# Series uniform and absolute convergence

Why is the LHS of this inequality a series uniform and absolute convergence?

It's about integral operators... let's see $f\in L^2(\mu)$, $\lambda_n$ a sequence of eigenvalues, $\varphi_n$ a sequence of eigenvectors, X a compact space and $M$ just a constant. I don't want to prove this inequality just need to deduct the convergence of first series. –

$$\sum_{n=p}^q\left|\lambda_n\left(\int_{X}f(y)\;\overline{\varphi_n}(y)\;d\mu(y) \right)\varphi_n(x)\right|\leq M\cdot \left({\sum_{n=p}^q\left|\int_{X}f(y)\;\overline{\varphi_n}(y)\;d\mu(y)\right|^2}\right)^{1/2}$$

It's useful to say I guess that $$\langle f,\varphi_n\rangle=\int_{X}f(y)\,\overline{\varphi_n}(y)\;d\mu(y)$$

• Please edit your question to include your own thoughts and efforts, where you encountered this problem, and what tools you have available. In particular, it would be helpful to actually define the functions involved, and ask a question that's a lot more clear than this one. – user296602 Apr 20 '18 at 22:20
• It's about integral operators... let's see $f\in L^2(\mu)$, $\lambda_n$ a sequence of eigenvalues and $\varphi_n$ a sequence of eigenvectors. I don't want to prove this inequality just need to assume the convergence of first series. – Andrew Apr 20 '18 at 22:25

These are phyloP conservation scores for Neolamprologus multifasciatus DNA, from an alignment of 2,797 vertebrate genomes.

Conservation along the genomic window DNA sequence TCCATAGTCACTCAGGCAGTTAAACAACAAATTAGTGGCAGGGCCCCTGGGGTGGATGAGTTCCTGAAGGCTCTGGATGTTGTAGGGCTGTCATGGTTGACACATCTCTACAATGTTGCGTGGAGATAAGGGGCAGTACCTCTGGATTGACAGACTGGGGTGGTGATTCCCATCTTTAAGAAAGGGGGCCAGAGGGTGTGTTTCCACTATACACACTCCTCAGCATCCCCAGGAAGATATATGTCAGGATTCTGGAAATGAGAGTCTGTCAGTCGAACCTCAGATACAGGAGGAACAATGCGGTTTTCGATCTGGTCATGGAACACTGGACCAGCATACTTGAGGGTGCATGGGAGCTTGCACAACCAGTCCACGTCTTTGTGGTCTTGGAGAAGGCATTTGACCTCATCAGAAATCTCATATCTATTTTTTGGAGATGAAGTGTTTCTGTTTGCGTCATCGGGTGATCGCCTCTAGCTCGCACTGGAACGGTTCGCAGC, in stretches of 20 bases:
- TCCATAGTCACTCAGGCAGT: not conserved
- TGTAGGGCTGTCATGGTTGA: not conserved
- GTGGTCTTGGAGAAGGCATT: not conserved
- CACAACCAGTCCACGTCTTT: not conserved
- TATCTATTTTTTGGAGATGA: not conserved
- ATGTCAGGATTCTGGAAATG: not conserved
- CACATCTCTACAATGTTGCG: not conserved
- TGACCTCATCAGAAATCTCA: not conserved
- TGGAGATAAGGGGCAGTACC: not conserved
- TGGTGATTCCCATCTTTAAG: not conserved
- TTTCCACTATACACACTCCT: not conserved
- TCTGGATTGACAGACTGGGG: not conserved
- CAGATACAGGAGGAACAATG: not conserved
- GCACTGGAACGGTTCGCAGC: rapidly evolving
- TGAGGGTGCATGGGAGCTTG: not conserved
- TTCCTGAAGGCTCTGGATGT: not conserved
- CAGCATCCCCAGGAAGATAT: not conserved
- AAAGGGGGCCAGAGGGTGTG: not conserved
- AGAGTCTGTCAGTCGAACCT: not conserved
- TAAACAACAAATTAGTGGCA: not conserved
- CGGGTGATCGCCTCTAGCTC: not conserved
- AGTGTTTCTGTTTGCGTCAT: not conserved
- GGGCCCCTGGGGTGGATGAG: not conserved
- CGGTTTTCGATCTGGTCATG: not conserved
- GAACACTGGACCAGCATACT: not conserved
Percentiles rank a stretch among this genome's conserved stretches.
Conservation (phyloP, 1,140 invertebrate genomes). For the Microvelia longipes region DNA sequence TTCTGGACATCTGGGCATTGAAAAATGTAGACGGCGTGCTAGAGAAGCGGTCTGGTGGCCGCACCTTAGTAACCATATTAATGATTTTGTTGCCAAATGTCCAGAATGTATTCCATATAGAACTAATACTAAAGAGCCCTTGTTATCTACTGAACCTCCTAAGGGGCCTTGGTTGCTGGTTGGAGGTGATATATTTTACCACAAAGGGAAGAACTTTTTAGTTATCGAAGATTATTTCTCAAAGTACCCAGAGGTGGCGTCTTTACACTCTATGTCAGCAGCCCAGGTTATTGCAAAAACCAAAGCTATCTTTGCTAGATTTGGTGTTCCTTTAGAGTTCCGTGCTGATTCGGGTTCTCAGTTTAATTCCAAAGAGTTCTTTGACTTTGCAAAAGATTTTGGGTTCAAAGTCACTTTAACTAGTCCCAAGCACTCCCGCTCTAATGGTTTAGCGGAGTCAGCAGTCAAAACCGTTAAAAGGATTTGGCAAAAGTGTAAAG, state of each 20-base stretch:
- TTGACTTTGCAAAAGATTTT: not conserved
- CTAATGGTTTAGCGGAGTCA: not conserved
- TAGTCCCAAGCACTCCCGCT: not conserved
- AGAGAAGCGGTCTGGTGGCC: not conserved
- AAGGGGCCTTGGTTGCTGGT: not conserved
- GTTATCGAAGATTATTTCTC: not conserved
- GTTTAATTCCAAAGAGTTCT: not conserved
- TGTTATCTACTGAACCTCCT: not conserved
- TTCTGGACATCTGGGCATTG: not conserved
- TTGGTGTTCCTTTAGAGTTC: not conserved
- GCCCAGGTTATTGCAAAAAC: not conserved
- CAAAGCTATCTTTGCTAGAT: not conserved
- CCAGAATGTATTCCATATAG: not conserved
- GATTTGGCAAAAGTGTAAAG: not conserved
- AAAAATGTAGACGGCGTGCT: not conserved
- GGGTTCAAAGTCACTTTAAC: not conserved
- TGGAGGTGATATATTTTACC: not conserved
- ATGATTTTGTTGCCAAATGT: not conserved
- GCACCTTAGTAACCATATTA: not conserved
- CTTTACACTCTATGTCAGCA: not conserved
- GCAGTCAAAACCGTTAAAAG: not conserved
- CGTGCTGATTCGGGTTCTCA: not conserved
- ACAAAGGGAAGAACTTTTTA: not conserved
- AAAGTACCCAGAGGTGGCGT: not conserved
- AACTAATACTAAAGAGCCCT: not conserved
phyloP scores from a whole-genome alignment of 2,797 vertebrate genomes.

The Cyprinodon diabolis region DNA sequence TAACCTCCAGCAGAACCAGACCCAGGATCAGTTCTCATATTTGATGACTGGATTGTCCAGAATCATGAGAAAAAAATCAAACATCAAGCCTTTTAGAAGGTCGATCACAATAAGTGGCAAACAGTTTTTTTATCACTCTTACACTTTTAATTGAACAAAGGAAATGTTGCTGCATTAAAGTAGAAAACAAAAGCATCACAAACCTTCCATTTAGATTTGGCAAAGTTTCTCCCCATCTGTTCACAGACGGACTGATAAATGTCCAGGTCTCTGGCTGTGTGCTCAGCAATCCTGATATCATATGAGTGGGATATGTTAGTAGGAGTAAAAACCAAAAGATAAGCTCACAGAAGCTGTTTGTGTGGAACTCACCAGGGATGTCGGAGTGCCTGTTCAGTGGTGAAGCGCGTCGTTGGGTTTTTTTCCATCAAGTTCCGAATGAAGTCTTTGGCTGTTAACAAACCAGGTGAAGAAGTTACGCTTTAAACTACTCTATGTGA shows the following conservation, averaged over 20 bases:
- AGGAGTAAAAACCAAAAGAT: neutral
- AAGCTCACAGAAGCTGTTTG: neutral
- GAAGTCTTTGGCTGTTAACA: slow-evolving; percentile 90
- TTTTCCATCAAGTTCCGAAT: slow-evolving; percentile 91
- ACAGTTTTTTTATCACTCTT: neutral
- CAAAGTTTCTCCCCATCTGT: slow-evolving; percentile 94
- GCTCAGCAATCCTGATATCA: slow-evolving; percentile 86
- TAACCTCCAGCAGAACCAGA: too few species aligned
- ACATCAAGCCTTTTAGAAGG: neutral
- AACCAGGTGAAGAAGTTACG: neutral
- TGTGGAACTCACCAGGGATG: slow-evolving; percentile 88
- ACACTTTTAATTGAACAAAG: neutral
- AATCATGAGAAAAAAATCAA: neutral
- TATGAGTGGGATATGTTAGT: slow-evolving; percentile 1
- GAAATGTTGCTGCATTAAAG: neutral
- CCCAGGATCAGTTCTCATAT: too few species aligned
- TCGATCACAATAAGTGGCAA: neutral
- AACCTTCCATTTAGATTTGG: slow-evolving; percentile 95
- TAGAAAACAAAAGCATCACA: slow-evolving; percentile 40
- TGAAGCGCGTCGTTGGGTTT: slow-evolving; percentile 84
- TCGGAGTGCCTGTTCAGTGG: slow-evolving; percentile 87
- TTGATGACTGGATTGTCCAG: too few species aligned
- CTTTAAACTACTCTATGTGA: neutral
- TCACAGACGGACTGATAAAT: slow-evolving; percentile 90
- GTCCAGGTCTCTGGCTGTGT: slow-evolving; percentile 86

• Please use MathJax to transcribe the graphics $\ddot\smile$ – gen-z ready to perish Apr 20 '18 at 22:37
• I have rewritten everything. – Andrew Apr 20 '18 at 23:11
• As, you see, some people here are trigger-happy to close questions by newcomers, but then they don't come back to re-open it when edited. Anyway, the answer to your question is that the series on the right is convergent (the full series converges to $\|f\|_2$, by Parseval's equality). If you have the inequality of all $p,q$ then you are showing that the tails of the series on the left go to zero, which means that the series converges. – Martin Argerami Apr 21 '18 at 15:33

A series $\sum_n a_n$ converges (be definition) if the sequence of partial sums $$\left\{\sum_{n=1}^ma_n\right\}_m$$ converges. This sequence of partial sums converges if and only if it is Cauchy: that is, given $\varepsilon>0$ there exists $m_0$ such that whenever $q>p\geq m_0$, $$\left|\sum_{n=1}^p a_n-\sum_{n=1}^q a_n\right|<\varepsilon.$$ Now note that $$\sum_{n=1}^p a_n-\sum_{n=1}^q a_n=\sum_{n=p+1}^q a_n.$$ The inequality you have shows that the tails of the series on the left are bounded by the tails of the series on the right. The series on the right is convergent (Parseval).